The Wazuh app for Kibana offers a modern, useful web interface that allows you to find and view your alerts in a more user-friendly way. It provides powerful search tools for finding specific alerts about certain events in any given time frame.
This post aims to show you how to use these tools to make better use of the app’s capabilities, thanks to the integration with the Elastic Stack.
These examples use Kibana v7.1.0 and our latest release, Wazuh v3.9.1.
Interacting with the visualizations
The visualizations are located in many parts of the app. A filter is used to group numerous alerts into different categories to give them meaning, and then, they are turned into tables, pie charts, metrics, and so on.
The majority of the visualizations in the app are interactive, so you can click on them to narrow down the search to more specific alert fields or to a specific time frame by click-&-dragging to select a time period. Below are some of the things that you can do:
- Click on a pie chart section.
- Select a range on a bar chart.
- Select a line peak on the histogram.
Several visualizations require adding multiple filters, and the interface will ask you to apply the changes.
The Discover panel includes all the features of Kibana’s Discover plugin fully integrated within the Wazuh app. You can list alerts, open them to see more details, and click on the fields on the left side of the window to add columns for a quick value comparison between alerts. The filters that you apply between this panel and the Dashboard panel will remain untouched within the same section, making it easier to look for specific events.
And, if you just need to list your alerts without entering a specific app section, you can always open the Discover page on the top navbar.
Here’s one cool trick: Clicking on the
rule.id value on the alert details will redirect you to the Ruleset tab where you can find more relevant information about the triggered event.
Getting to know the search bar
The app provides a search bar, available on almost every tab from the “Overview” and “Agents” sections. This is the main component that you’ll use to search for alerts.
In the top right corner, you can find buttons to enable the Auto-refresh feature and change the time range.
- The Auto-refresh button reloads the tab periodically in as many seconds as you specify, and it will bring new data if there are new events generated by Wazuh and indexed by Elasticsearch.
- The time range picker helps you shorten or lengthen the period of time. This will determine how many alerts the app is going to use to show your results and statistics.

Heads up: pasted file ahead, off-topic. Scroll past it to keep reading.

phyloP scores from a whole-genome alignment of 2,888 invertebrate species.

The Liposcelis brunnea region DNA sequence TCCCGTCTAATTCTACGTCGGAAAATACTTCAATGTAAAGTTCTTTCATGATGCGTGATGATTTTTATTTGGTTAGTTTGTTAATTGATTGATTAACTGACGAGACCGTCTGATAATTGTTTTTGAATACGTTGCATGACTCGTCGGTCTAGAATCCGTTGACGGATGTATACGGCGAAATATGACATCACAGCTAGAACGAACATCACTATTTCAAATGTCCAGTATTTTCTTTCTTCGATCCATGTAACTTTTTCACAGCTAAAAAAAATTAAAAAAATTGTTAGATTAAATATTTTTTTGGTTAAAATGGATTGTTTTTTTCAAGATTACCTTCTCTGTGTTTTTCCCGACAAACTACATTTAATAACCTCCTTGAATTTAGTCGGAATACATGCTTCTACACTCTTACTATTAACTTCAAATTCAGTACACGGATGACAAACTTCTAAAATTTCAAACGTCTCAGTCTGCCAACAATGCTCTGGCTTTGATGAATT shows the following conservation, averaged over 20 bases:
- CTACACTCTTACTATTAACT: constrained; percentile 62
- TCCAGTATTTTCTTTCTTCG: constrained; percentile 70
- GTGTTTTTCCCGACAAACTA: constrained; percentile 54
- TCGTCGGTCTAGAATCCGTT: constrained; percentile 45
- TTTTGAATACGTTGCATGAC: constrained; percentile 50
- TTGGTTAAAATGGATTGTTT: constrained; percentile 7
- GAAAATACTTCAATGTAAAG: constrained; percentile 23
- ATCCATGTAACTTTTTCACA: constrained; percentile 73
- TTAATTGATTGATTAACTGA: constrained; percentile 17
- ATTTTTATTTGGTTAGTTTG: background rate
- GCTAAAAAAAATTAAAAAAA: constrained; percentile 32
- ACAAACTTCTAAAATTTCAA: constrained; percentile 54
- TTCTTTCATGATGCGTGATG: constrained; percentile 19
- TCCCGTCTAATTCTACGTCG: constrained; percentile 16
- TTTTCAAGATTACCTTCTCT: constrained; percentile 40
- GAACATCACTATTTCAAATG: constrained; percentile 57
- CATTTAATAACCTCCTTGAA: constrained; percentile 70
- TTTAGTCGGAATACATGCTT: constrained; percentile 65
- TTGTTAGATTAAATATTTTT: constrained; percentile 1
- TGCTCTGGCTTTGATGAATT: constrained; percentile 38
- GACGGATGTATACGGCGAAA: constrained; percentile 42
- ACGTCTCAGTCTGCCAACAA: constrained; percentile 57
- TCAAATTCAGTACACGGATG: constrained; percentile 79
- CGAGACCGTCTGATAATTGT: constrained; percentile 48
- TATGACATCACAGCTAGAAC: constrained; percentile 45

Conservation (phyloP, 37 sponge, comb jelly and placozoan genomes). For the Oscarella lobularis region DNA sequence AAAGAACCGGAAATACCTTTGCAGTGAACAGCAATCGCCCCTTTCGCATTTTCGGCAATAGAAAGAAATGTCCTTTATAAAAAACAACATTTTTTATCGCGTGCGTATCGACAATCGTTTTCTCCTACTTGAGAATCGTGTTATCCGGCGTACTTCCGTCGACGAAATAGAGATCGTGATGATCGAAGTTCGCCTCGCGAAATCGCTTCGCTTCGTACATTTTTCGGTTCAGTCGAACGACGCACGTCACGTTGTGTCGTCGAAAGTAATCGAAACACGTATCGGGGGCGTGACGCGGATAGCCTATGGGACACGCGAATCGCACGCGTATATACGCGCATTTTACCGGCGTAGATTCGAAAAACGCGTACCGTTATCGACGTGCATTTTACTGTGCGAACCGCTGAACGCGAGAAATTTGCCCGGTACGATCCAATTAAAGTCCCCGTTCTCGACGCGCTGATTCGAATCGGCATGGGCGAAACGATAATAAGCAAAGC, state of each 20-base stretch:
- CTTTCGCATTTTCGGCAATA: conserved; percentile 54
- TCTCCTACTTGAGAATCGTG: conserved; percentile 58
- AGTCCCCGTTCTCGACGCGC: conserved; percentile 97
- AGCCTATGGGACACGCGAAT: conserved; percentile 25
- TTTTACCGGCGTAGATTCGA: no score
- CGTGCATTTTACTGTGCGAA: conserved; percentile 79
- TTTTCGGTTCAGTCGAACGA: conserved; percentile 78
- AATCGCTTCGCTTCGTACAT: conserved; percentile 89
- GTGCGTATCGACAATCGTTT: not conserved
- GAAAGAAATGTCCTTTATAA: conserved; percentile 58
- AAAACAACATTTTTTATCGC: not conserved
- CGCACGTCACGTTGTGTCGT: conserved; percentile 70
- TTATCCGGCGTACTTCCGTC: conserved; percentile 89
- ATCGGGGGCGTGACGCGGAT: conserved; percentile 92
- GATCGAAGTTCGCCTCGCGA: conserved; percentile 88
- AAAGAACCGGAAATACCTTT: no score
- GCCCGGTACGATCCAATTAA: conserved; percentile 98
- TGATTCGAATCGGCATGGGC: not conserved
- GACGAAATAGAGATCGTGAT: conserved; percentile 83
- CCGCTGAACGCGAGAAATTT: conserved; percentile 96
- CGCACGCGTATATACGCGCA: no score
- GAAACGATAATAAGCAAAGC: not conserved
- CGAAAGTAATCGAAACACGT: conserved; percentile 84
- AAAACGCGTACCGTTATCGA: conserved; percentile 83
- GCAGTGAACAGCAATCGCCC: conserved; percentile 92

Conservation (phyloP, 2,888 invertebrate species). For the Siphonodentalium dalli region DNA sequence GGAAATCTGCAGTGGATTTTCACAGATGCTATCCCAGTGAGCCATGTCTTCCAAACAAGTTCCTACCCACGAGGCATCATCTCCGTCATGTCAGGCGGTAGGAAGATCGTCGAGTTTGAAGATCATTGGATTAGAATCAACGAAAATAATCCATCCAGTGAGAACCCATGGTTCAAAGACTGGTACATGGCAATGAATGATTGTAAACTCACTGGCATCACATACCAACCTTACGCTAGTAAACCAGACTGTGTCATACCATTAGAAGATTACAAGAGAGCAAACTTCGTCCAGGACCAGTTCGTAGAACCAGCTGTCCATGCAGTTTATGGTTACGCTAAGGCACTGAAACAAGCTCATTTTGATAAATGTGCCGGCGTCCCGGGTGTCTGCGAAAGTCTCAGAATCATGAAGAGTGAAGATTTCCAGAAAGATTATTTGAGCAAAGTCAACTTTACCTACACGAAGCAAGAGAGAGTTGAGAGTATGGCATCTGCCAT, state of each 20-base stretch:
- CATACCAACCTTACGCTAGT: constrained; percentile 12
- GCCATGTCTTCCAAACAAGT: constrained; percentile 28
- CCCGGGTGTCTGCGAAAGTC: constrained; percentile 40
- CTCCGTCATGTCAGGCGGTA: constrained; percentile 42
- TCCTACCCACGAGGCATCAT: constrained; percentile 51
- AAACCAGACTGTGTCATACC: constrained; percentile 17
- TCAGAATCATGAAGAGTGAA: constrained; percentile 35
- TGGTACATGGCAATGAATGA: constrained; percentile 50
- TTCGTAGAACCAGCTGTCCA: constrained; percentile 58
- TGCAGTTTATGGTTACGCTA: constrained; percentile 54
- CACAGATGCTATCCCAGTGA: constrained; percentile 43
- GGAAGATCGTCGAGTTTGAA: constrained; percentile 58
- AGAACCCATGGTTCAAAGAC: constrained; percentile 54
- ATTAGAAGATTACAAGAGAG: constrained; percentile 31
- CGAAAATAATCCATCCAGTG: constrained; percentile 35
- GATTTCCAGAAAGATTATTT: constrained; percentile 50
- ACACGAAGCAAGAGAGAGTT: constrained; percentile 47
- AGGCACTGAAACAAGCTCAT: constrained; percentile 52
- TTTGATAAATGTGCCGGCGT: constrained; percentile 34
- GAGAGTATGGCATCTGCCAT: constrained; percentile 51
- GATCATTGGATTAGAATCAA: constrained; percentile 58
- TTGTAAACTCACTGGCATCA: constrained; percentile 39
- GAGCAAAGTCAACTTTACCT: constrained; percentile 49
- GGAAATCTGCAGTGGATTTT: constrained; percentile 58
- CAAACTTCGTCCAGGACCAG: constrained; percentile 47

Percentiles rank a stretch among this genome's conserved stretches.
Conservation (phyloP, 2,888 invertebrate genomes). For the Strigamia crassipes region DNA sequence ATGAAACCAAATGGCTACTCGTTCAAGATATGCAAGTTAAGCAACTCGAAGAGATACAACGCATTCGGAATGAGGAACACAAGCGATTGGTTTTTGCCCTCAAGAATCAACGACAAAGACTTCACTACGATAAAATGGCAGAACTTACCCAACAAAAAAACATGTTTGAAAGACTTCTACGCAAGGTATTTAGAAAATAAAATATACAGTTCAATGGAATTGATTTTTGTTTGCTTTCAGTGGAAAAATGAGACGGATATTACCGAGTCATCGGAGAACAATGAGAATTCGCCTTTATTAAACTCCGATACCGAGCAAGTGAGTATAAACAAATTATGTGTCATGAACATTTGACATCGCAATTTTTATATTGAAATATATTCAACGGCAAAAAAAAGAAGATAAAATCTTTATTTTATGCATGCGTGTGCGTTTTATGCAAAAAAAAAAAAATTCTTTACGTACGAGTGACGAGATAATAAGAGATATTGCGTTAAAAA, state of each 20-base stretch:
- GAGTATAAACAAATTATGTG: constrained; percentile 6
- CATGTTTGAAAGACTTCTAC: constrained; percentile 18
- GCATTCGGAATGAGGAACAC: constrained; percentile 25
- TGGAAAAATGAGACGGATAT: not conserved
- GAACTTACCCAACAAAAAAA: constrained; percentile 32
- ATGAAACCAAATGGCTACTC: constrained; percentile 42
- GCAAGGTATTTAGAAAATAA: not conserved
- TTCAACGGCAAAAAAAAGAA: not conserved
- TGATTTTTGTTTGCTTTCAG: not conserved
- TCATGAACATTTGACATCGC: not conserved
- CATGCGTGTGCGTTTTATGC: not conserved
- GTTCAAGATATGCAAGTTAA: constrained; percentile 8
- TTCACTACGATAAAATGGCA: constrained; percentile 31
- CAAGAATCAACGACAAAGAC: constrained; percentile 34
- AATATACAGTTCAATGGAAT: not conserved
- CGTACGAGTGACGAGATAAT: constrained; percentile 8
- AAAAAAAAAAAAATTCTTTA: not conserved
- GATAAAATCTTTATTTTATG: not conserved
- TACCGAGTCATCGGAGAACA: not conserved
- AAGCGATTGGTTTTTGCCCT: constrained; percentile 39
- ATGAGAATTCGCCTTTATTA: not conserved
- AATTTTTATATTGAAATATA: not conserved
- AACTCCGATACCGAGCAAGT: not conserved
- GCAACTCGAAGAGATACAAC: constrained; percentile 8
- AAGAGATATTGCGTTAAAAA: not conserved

As a default, you can type your search using the Lucene Query Syntax, which has been used in Kibana for a long time. You can simply type a text string to perform a simple text search, and it will look for matching criteria in your alerts. But, let’s try to be more specific using queries that are a little bit more complex.
- Using the
key:valuenotation, you can search for values in specific alert fields, such as
- A value range can be defined in the previous notation, so for example,
agent.id:[001 TO 003].
- The well-known logical operators (
NOT) can be used too on this search bar. Keep in mind that
agent.id:001 AND agent.id:002won’t show alerts from both agent IDs because Kibana is trying to look for alerts that contain both values, which is not possible. Instead, use the
ORlogical operator, which will search for alerts with one or both of those values.
- Wildcards are also supported, so you can type
agent.name:wazuh-*to search all agent names that start with
These are only some of the many examples that you can use with the Lucene syntax. If you’re not comfortable enough writing the Lucene syntax, you can just click on the “Add filter” button to open an interactive wizard that will do the work for you!
The latest versions of Kibana includes a brand new experimental query syntax named Kuery, and the Elastic team keeps introducing new features. The main highlight of this new syntax is that it’s much simpler than the previous one which has made things a lot easier.
The syntax is similar to Lucene, and you can enable an autocomplete panel that will appear as soon as you start typing. To activate the experimental features, just click on the button on the right side of the search bar and click on the toggle. Whenever you start typing, the autocomplete will start helping you to find the search query that you want, providing you with suggestions for logical operators and more.
I hope this article has helped to improve your user experience with the Wazuh app for Kibana. As always, we’d like to hear your suggestions or comments. We have a mailing list and a Slack channel that you can join. Also, you can go to the app repository to open new issues or open a pull request if you want to collaborate.